Ever heard of one?
|Adam Mara||29/09/2019 21:52:10|
|112 forum posts|
My grandfather purchased an existing Ironmongers shop in 1900. I have the stocklist from February 1900 lisiting all the rooms and their contents, and every room from cellars to attics were packed with goods! These including the blacksmiths shop, the tinsmiths shop and a whitesmiths shop, something I had never heard off. It appears it was a like a tinsmiths shop but doing finer work.
The company moved in 1905, but there was still a tinsmiths shop in the late 40s, I remember there being a forge, and patterns for pans hanging on the walls, and I have memories of hectic times at Christmas of the tinsmith making roasting tins. When the tinsmith retired the equipment fell into disuse, and was eventually sold off, apart from the guillotine, which is still used daily in the current business now run by his great grandsons.
|vintage engineer||29/09/2019 21:56:17|
254 forum posts
Yes as a retired blacksmith I once had a long discussion with a black gentleman as why I wasn't a whitesmith! Whitesmiths work with"white" metals, eg, tin, zinc, pewter. and lead.
|Speedy Builder5||30/09/2019 06:50:11|
|2080 forum posts|
When I was apprenticed at Vickers Armstrongs Aircraft Weybridge 1963 onwards, The tinsmiths worked sheet material like Al alloy and stainless steel, and the Coppersmiths worked tubes. The Blacksmiths worked heavy iron not destined for aircraft eg tooling etc.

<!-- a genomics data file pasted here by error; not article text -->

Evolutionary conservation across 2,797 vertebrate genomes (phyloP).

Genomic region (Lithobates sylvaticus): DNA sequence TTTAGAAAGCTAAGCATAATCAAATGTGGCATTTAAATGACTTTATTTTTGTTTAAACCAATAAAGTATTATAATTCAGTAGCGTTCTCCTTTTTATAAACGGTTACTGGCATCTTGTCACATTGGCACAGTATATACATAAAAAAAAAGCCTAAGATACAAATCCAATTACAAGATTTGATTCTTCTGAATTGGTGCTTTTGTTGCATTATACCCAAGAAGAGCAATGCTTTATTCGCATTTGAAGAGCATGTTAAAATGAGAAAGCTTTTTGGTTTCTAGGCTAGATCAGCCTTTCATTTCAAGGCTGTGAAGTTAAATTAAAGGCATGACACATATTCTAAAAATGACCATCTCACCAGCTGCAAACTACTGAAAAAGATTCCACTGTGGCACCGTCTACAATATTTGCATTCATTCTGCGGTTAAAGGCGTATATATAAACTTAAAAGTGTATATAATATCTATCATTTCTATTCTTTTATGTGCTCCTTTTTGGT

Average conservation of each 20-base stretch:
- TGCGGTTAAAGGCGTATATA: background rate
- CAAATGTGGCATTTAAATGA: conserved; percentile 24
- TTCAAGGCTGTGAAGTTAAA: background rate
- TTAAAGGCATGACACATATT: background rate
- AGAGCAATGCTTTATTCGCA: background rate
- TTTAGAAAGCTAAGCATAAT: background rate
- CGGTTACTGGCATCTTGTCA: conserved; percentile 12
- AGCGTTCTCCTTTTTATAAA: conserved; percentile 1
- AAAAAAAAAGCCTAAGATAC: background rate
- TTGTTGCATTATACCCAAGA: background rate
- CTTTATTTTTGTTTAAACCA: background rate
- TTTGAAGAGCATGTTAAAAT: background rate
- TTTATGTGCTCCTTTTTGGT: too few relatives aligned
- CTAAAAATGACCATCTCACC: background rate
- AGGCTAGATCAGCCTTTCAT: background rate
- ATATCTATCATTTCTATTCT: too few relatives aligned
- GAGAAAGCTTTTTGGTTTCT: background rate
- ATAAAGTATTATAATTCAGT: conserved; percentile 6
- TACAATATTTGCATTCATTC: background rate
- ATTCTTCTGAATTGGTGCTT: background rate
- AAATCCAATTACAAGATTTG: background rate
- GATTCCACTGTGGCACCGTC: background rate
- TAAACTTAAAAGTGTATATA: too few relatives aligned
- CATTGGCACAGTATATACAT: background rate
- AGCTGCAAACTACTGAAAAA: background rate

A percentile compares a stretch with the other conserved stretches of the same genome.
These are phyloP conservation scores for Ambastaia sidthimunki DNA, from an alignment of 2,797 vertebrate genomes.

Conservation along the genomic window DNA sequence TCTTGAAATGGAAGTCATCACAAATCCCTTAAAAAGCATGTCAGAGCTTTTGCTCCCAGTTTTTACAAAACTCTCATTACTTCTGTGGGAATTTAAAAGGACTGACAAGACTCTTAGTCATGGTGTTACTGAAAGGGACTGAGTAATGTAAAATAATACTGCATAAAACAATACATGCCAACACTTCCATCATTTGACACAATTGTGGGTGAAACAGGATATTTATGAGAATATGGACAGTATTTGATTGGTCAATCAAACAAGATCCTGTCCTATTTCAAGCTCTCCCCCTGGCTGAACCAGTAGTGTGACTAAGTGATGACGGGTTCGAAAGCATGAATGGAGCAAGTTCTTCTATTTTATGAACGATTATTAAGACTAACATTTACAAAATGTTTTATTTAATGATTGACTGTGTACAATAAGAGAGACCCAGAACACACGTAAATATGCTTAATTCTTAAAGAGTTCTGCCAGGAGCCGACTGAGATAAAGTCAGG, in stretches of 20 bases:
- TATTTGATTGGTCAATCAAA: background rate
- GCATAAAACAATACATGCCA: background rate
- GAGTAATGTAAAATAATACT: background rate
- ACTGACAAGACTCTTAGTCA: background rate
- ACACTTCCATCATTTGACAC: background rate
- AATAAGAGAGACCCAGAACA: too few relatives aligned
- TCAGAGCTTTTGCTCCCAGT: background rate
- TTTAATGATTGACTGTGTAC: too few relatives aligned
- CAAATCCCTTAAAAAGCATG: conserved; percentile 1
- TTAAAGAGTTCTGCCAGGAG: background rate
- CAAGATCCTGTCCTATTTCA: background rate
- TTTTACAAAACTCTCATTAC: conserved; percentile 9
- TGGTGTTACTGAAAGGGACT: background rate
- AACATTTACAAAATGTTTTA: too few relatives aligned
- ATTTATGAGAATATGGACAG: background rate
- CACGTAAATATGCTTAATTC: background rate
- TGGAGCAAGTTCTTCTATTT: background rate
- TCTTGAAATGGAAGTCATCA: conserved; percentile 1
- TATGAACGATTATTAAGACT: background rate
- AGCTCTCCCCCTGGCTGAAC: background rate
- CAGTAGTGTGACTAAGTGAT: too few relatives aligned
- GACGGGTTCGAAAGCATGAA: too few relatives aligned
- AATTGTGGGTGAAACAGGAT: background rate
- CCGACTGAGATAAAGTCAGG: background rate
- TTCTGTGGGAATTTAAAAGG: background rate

|Neil Wyatt||30/09/2019 10:32:19|
18140 forum posts
My maternal grandfather was a coppersmith in the RAF.
Not just tubes - he did lost wax casting and other things involving copper alloys (brasses and bronzes) as far as I can understand
Edited By Neil Wyatt on 30/09/2019 10:33:54
|1790 forum posts|
Was he from Rhodesia, by chance?
|larry phelan 1||30/09/2019 14:57:00|
|806 forum posts|
Ega, I like that one ! I really do !
|Bill Davies 2||30/09/2019 15:05:00|
|197 forum posts|
'Whitesmith' also referred (confusingly) to craftsmen who finishes (e.g. polished) ferrous metals.
It's a bit like the confusion caused by the recent naming of silver solder, which seems to be the term for lead free soft solders (containing silver, not just the tin and copper variety), as against our familiar hard silver solder.
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